We get it. There is no point filling your house with duplicate items if you don't need them BUT the ask for money sits a little uncomfortably with me. Maybe it's because there is a lack of thought from our side when it comes to handing over cash. Maybe it's the fact that the hard earned cash is going towards a holiday we could never afford. Or maybe it's because it feels a little bit cheeky.

When it came to our wedding we explicitly told our traveling guests that the only present we wanted was their presence.

However we did have UK friends and family who were unable to make the journey and asked for a registry list. After much consideration we went with Next with the thought that we could upgrade some of our existing fixtures and furnishings to something more stylish.

When looking at the registry option we played it simple. Nowadays you can set up registry's for just about anything. Check out Zola Registry for example. You can set up gifts, experiences or cash funds all in one place.

Zola also has some useful advice for anyone about to enter the gift giving situation.....
(If you are reading on a mobile device click the image to enlarge)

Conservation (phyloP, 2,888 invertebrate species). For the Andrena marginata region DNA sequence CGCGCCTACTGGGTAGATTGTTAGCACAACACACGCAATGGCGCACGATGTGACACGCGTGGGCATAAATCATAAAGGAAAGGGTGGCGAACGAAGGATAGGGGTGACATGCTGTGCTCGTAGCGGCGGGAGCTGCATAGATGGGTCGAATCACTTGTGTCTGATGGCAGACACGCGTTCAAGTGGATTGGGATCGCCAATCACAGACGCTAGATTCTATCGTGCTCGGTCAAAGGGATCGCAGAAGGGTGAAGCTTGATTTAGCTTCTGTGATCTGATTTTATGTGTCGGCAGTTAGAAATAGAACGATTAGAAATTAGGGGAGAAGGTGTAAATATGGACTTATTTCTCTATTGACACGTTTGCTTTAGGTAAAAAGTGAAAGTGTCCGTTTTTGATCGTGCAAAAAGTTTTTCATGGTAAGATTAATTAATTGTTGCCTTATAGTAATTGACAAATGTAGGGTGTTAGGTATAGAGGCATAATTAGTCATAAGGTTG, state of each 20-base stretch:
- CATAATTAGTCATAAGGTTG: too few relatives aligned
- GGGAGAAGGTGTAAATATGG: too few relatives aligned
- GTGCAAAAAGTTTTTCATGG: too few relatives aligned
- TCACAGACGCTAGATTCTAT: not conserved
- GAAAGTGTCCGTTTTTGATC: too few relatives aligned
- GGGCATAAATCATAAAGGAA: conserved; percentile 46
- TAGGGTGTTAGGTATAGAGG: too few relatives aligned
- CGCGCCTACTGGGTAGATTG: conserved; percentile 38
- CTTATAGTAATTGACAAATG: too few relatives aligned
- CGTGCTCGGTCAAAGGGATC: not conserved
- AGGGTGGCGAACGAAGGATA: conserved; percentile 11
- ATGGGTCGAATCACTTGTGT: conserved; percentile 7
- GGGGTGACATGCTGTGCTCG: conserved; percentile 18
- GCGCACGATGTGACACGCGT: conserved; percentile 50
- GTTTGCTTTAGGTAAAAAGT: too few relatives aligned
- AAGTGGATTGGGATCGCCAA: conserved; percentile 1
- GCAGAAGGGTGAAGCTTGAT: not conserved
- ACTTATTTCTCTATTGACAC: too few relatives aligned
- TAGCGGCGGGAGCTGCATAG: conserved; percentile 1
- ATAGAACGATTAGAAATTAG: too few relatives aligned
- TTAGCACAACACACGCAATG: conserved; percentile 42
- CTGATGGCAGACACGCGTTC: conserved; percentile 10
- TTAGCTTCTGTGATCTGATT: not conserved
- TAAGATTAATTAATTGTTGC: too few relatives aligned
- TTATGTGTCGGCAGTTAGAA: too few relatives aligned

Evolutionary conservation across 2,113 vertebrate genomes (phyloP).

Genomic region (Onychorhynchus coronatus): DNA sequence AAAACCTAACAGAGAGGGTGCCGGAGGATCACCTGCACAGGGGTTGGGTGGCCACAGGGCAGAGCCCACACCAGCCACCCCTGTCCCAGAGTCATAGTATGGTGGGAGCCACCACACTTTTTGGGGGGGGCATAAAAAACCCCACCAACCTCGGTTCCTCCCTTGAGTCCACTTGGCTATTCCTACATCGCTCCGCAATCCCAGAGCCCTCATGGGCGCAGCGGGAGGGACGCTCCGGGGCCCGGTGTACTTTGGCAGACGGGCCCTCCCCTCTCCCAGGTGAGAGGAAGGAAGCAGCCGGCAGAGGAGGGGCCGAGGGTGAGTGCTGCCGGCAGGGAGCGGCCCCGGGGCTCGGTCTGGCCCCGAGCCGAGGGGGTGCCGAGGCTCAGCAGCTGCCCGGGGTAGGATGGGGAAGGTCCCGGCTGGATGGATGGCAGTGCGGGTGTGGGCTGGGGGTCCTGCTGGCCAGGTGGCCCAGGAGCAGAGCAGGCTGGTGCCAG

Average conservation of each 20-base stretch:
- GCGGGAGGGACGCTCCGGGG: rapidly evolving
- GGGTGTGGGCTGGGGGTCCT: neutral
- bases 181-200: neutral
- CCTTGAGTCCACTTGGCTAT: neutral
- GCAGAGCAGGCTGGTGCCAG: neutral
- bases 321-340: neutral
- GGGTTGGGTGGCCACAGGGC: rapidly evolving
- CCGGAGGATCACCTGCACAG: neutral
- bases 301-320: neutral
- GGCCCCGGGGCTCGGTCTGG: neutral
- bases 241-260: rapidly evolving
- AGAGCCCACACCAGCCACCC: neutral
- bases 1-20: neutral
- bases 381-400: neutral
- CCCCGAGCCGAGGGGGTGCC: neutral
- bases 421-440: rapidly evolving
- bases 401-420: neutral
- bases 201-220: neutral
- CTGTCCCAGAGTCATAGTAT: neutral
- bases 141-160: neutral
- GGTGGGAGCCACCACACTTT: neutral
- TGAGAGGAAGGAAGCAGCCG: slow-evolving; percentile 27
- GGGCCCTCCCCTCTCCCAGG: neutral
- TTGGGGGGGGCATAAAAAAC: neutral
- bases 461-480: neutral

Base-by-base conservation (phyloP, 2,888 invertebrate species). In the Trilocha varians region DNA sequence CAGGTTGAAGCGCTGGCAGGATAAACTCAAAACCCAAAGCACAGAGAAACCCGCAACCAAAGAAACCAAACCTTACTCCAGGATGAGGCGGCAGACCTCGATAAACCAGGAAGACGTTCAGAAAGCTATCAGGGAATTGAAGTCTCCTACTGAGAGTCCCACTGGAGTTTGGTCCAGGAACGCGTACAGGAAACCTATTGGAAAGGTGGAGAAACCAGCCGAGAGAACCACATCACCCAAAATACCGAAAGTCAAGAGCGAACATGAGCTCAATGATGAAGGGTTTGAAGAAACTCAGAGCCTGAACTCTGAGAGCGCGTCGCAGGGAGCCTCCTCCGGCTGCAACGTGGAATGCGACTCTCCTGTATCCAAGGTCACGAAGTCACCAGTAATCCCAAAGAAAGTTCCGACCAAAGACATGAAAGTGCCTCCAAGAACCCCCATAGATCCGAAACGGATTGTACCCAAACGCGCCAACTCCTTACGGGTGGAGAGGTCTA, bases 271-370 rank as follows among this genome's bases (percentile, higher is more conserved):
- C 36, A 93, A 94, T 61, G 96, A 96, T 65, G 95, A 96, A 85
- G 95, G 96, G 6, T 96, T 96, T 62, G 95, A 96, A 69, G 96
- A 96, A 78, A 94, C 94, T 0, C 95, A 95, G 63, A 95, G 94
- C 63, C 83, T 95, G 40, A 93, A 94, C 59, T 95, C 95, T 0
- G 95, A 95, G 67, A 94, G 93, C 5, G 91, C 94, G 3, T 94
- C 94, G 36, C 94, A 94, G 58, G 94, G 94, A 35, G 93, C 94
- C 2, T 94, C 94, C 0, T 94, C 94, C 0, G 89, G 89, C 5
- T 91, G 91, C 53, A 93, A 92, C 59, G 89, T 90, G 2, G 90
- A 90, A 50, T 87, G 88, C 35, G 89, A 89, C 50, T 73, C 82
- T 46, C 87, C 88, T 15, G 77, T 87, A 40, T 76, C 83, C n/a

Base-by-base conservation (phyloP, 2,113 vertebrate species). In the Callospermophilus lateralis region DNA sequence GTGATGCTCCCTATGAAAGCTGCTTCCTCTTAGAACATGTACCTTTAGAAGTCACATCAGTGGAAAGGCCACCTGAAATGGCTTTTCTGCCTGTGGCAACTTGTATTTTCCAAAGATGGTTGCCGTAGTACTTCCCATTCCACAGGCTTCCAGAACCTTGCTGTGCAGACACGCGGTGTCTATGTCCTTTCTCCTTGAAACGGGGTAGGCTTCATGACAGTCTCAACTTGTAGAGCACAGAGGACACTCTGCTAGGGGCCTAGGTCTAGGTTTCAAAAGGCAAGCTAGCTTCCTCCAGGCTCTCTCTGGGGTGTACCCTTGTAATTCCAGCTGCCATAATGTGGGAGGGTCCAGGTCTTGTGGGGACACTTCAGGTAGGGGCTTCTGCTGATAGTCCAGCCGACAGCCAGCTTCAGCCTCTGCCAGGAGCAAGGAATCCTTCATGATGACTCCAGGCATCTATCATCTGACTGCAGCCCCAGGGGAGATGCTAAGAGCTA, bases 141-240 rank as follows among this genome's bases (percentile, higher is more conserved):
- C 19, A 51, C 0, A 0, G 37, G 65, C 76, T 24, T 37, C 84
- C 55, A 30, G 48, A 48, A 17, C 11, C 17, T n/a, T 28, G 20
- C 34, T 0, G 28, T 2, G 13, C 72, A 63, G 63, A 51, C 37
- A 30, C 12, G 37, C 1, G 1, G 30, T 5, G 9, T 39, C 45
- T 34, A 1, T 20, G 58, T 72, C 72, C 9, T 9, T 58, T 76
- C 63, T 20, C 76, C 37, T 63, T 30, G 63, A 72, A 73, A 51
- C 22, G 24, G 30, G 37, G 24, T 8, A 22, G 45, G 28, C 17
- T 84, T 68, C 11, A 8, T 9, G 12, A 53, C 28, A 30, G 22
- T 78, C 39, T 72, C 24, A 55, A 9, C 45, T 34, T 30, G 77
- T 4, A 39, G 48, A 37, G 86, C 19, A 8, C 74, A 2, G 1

So there you have it some tips to make the whole situation easier. Hopefully!

We we definitely be taking a few of the tips :)

Wednesday, 13 September 2017

5 Reasons To Visit The Lake District!

This list could be significantly longer but I thought 5 reasons was a good starting point. If you read our 'Here's Why The North Of England Is Awesome' post you will have seen that we headed to the Lake District as part of the northern road trip and loved it.

We stayed in a village called Crook, less than 15 minutes from Kendal and Windermere, super quaint with only 10 or so houses and a pub - all you need right :)

Reason 1: The Lake District is beautiful
Okay so this is no secret. Alongside the highlands, the Peak District and Wales the Lakes are one of the UK's greatest beauties. In 2017 it also became a UNESCO World Heritage site* and is home to England's tallest mountain- Scafell Pike (3209 ft), England's deepest lake - Wast Water and longest lake - Windermere. Fun fact the National Trust owns a quarter of the total area meaning lots of free parking for those with membership!

*World Heritage Site is a landmark or area which has been officially recognized by the United Nations, specifically by the United Nations Educational, Scientific and Cultural Organization (UNESCO). Sites are selected on the basis of having cultural, historical, scientific or some other form of significance, and they are legally protected by international treaties. UNESCO regards these sites as being important to the collective interests of humanity.

This website is well worth checking out before visiting the area: